Slow down and listen to what your dog is saying to you. Sometimes you can just stop and observe what they are doing. Give them a moment to do what they are interested in. We don’t need to pull them away from something they are attracted to every time. How would you feel if you were reading the newspaper and were constantly interrupted before you finished the article?
They want to explore different surfaces so vary your location. When it’s convenient, walk them on a sidewalk, at the park, on a hiking trail in the woods, down a path by the river, or on a sandy beach. Many dogs love to take in new experiences.
Dogs love a routine. Walking them at the same time every day calms them. Just like our morning routine gets us off to a good start – the same is true for your dog. Consistency is calming.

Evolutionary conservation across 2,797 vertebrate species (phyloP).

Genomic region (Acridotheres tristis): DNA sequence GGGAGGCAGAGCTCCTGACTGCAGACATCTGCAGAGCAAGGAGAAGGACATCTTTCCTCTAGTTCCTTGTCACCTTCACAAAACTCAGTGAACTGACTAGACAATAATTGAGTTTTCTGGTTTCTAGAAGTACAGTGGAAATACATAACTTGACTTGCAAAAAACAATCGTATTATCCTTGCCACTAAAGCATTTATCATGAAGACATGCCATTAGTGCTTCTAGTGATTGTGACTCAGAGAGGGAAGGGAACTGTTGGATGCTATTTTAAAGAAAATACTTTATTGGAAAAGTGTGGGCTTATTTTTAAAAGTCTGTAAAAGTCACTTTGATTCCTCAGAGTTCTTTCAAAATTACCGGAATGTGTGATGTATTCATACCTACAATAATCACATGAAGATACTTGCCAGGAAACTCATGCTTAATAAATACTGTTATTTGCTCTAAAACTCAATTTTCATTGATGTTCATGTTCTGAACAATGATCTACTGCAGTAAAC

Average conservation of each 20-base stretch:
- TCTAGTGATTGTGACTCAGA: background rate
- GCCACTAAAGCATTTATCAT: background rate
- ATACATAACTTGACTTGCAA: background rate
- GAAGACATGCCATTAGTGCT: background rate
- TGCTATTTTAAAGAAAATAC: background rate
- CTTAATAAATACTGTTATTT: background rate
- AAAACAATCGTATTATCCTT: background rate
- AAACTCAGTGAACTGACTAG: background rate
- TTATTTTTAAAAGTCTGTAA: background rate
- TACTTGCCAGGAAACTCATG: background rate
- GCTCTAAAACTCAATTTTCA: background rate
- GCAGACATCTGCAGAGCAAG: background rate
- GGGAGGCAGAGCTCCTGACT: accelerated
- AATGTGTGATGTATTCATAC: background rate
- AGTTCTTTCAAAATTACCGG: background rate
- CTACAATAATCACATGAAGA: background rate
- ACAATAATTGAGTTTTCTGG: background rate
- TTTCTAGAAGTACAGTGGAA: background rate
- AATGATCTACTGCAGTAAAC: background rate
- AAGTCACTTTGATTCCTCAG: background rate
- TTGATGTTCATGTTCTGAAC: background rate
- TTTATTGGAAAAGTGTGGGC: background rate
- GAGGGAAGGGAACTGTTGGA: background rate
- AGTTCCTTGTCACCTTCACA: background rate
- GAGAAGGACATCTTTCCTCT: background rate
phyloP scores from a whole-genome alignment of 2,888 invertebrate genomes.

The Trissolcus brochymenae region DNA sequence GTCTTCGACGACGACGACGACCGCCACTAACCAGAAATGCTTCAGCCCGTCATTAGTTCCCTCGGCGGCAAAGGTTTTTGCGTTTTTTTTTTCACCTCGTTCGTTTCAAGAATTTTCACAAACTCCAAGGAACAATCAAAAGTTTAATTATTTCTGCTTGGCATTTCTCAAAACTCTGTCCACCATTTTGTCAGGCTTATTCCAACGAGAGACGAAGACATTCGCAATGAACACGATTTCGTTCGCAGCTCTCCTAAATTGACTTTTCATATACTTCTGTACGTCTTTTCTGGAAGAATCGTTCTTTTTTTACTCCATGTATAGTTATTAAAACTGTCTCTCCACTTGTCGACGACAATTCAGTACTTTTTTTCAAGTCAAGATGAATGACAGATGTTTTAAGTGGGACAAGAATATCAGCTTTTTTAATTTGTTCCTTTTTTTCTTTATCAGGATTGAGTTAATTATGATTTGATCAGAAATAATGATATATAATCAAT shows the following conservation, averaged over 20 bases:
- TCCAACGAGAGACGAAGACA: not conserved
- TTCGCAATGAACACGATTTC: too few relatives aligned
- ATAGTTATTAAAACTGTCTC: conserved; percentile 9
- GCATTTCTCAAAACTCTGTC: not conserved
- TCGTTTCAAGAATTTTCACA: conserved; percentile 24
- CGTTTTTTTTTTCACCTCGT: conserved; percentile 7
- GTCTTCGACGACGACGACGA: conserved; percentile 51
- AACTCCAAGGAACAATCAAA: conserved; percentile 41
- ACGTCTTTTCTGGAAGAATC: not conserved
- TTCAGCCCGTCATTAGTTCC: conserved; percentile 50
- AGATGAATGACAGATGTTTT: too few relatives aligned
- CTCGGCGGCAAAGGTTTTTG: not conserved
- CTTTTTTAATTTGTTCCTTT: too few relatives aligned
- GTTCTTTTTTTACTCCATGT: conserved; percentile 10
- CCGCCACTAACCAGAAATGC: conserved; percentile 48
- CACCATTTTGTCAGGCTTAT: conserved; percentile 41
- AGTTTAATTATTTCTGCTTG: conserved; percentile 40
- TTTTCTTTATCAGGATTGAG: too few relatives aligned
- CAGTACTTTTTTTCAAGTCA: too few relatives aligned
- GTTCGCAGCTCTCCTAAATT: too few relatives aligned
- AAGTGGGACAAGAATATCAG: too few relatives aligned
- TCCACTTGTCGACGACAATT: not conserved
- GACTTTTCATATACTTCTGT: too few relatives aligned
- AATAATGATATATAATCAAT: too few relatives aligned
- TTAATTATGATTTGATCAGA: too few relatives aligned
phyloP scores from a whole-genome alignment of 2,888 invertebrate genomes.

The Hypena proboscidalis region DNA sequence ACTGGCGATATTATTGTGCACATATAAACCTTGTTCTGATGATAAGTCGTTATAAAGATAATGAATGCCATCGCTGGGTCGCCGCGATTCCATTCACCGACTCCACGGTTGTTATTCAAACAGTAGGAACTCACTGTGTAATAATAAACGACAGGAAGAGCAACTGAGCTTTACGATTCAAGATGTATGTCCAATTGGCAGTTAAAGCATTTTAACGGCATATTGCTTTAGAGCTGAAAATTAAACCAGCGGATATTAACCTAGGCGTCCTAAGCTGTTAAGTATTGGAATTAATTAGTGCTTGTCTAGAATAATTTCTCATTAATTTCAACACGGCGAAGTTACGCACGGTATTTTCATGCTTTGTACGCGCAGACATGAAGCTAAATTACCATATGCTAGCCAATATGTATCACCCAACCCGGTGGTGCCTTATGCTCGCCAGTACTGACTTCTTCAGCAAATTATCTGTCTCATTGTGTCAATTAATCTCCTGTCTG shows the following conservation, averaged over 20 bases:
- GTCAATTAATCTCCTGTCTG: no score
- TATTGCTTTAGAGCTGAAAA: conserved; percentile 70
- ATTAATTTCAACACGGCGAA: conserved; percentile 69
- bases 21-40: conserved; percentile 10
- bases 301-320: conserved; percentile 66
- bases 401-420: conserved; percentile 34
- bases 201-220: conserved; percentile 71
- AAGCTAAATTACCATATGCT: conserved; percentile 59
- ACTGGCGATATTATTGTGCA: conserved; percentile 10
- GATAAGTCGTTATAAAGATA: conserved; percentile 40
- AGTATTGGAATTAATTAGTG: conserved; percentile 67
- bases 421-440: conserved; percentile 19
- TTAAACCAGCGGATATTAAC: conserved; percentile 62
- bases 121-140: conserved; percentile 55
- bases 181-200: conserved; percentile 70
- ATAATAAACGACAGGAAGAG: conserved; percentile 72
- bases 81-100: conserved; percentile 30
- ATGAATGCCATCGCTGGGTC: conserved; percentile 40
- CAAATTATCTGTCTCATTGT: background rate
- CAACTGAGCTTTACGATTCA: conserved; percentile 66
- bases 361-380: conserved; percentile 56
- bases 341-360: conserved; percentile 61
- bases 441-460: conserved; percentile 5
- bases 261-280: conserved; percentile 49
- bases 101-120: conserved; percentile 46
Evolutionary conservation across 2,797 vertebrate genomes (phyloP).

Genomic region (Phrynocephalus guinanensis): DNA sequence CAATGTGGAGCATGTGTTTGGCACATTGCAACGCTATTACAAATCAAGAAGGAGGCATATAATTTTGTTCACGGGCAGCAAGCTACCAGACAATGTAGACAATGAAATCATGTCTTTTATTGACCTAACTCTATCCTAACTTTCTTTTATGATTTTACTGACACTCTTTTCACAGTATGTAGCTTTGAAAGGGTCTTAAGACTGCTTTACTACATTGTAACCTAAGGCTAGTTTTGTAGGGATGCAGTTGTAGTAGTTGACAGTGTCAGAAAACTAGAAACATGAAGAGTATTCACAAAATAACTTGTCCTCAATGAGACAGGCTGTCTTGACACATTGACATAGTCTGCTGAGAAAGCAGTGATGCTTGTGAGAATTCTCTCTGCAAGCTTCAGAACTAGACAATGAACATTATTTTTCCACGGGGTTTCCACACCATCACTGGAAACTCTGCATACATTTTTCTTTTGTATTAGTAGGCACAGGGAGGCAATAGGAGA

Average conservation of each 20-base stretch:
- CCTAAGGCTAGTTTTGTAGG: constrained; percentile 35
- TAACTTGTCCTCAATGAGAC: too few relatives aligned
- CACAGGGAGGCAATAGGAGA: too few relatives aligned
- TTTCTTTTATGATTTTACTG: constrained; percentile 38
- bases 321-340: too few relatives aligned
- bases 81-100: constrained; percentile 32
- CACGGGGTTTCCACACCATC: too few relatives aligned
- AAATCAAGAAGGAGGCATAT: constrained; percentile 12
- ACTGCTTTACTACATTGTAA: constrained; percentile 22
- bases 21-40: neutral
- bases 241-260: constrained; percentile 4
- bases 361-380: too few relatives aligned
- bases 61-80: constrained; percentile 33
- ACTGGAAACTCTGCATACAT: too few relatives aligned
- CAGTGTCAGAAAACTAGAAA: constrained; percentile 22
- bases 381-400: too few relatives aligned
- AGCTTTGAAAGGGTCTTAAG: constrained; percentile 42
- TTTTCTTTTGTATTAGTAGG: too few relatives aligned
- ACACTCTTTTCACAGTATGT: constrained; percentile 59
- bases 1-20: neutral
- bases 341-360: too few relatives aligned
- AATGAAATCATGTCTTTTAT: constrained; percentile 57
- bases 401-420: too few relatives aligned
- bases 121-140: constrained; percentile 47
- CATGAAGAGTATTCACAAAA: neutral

My Davy cues me when he wants to walk. He looks at his leash and back at me until I oblige. He loves tracking and looking for squirrels, bunnies, deer, and reading who else was visiting his world. He knows where the neighborhood cats are hiding and which trees the birds are perched in. He stops to look down along the common grounds to see if any other critters are in sight. He is alert and interested in everything. He reminds me to live in the moment.
Ginger, on the other hand, is content to meander on the front yard and across the street and back. She can sniff the same spot for five minutes and then walk a few feet away and then back where she was. She is excited to meet up with her friend, Max, but ignores the other critters that are around.
I walk Davy and Ginger separately. They have different styles of walking and I want to spoil them both on their walk. They trust me and enjoy our relationship. Each one is special and different. Both are allowed to be dogs and are happy pets.
I would be happy to walk your dog too. Contact me to get started.
We expect that a Halloween mask can set off a pet’s defense mechanism. Dogs may growl and cats may hiss at the site of something they perceive as scary. Imagine how we must look to them now that our new protocol is to wear a face mask?